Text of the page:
A new feature for 2019 will be this weekly post that I’m currently calling “A.J.’s Annihilations”. Because our readers are smarter than I am, I’m also soliciting names for this weekly post. I’d prefer something called “Epenesa’s .... (another word that starts with an ‘E’)” but can be convinced otherwise. If there are multiple good ideas, we’ll put it to a vote. The main reason I’m leaning towards another name is because we have another A.J. that can also wreak havoc. Only this A.J., Alaric Jackson, does it on the offensive side of the ball. Maybe I leave it as is so I can include either player?
Until then, Merriam-Webster defines annihilations as “the state or fact of being rendered nonexistent, physically unsound, or useless”. If this doesn’t sound like what Epenesa can do to a lineman, running back, quarterback, or God willing, all of the above in the same game, I don’t know what does.
As we get ready for opening day, let’s look at a couple of videos from last season.
The first video shows Epenesa pushing Northwestern left tackle Blake Hance until he finally gives up and falls down. You might say that he was annihilated. Now this is no young, undersized freshman lining up for the first time. Hance was a senior who played in 53 career games and is a big man at 6-5, 310 lbs. Epenesa initiated the contact and didn’t stop until his opponent was neutralized. Had the quarterback rolled left, Epenesa would have recorded another sack.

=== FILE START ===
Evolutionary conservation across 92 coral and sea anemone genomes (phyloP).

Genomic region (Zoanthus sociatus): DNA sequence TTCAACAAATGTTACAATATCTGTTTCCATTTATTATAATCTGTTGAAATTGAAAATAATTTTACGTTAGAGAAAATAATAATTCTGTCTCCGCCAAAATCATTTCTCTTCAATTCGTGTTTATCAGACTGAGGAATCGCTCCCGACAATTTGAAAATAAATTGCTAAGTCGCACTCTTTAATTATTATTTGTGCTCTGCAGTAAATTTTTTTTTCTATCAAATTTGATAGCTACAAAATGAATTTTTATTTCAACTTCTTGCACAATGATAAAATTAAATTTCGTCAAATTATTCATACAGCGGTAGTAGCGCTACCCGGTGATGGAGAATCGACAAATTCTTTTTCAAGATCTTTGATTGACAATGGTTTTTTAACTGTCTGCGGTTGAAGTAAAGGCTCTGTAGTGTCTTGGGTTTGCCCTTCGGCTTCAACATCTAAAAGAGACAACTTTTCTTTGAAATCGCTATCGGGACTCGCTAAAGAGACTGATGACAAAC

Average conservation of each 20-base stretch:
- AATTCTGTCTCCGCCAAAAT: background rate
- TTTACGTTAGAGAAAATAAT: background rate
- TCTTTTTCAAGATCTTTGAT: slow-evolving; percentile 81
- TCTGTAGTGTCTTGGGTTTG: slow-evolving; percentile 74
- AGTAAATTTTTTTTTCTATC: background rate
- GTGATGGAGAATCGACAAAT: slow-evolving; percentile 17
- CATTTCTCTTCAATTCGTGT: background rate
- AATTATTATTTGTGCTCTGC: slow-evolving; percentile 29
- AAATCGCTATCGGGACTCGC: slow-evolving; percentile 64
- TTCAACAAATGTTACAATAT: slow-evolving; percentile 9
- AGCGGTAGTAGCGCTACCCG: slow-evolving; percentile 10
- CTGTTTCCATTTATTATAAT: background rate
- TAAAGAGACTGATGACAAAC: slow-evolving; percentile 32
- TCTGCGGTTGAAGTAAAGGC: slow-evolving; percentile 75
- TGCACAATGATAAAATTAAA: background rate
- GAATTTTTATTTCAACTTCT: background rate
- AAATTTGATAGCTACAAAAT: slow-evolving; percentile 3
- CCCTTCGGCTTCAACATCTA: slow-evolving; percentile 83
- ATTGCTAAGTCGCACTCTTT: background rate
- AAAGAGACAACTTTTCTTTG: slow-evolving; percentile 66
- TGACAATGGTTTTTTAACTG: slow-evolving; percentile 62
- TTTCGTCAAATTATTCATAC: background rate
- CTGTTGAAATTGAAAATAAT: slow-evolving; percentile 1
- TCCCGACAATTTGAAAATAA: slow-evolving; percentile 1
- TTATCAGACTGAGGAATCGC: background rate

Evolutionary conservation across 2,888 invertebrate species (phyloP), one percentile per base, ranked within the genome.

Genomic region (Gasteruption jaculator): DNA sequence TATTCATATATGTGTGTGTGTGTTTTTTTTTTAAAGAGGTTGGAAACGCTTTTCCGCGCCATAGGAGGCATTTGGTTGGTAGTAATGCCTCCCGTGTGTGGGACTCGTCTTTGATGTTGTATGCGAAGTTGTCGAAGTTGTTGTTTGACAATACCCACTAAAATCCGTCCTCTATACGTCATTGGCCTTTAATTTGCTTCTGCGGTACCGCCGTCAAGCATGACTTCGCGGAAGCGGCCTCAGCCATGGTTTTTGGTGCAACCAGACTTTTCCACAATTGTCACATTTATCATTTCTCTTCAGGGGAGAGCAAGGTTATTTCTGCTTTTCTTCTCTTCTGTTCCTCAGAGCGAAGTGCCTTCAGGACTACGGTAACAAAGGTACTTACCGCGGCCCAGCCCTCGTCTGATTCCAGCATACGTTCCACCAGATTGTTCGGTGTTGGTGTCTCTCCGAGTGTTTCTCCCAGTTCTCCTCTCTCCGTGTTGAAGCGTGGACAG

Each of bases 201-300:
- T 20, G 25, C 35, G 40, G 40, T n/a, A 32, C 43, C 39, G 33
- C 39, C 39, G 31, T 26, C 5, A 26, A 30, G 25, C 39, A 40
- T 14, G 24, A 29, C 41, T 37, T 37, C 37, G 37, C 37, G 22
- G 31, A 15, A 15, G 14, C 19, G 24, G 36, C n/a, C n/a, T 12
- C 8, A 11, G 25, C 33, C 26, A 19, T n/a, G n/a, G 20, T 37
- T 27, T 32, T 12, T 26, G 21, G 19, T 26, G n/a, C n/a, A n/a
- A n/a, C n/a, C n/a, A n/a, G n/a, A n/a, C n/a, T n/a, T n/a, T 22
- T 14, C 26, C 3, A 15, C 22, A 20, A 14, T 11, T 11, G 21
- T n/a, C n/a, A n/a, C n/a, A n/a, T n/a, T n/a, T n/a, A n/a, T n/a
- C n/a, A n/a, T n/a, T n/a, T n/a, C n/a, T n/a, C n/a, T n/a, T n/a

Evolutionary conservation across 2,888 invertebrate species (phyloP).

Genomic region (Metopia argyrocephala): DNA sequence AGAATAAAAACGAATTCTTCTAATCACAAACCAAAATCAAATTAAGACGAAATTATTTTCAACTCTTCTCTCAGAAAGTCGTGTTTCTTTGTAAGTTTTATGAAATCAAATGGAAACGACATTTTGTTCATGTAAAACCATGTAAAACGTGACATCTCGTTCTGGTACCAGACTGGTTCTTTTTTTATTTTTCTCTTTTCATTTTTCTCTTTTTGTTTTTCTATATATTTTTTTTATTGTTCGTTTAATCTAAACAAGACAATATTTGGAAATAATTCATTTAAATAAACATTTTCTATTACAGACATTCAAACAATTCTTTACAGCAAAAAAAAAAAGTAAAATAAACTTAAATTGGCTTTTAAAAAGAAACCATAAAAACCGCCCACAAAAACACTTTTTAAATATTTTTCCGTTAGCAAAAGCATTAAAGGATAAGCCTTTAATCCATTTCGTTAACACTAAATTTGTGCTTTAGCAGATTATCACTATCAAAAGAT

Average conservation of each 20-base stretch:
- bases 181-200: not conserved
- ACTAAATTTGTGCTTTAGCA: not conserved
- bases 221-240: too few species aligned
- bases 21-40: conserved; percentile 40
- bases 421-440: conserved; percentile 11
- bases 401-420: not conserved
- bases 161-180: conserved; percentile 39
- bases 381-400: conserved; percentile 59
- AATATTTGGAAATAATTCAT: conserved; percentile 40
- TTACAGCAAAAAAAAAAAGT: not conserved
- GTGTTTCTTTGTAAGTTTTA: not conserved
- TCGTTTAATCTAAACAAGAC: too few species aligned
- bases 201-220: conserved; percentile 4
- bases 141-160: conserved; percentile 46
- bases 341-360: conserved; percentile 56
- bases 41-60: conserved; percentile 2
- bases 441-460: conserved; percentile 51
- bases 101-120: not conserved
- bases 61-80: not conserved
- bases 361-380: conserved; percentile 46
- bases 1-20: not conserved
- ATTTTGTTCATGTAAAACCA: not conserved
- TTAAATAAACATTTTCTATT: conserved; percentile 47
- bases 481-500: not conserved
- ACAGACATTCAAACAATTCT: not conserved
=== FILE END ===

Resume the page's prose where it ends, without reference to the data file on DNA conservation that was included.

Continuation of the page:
Now let’s look at a sack from the Nebraska game. You can see that the Nebraska tight end (#11) went into his route without at least putting a chip on Epenesa. This probably won’t happen in 2019, but if there are opportunities to go against any tackle one-on-one, Epenesa can use speed or power to get to the quarterback. While the Nebraska tackle was only a sophomore (Brenden Jaimes), he did receive the same All-Conference honors as Tristan Wirfs (Honorable Mention). Yes, I’m a bit salty that Wirfs was only an Honorable Mention.
Finally, against Iowa State, Epenesa once again uses a speed and power combination to barrel through the left tackle Sean Foster. This was an example of Epenesa going up against an inexperienced tackle and it showed.
I look forward to highlighting the incredible things that Epenesa is able to demonstrate in 2019. He is a generational talent that should be appreciated before he is lost to the NFL.
2018 Annihilations: 10.5
2019 Annihilations: 0
Up Next: Miami of Ohio
Epenesa’s first roadblock is Miami of Ohio’s Matt Skibinski (senior left tackle) or Tommy Doyle (junior right tackle) depending on which side of the line he starts on. Skibinski is listed at 6-5 and 300 lbs. while Doyle (no relation to Chris or Dillon as far as I know) is listed at 6-8 and 315 lbs. so neither will be intimidated by Epenesa’s size.
Both tackles started last year and held opponents to only twenty sacks on the season. While that is certainly impressive, the best opponent they played last year was Minnesota so they certainly didn’t have to play anyone with Epenesa’s skills.
Look for Epenesa to use his speed as the difference maker this weekend. The annihilation over/under prediction is 1.5 sacks.
This Week Last Year: Northern Illinois
Iowa played Northern Illinois in the opening game last year, a 33-7 Iowa victory. As a part-time player, Epenesa recorded four tackles with one sack and a forced fumble. Additionally he had two hits on the quarterback.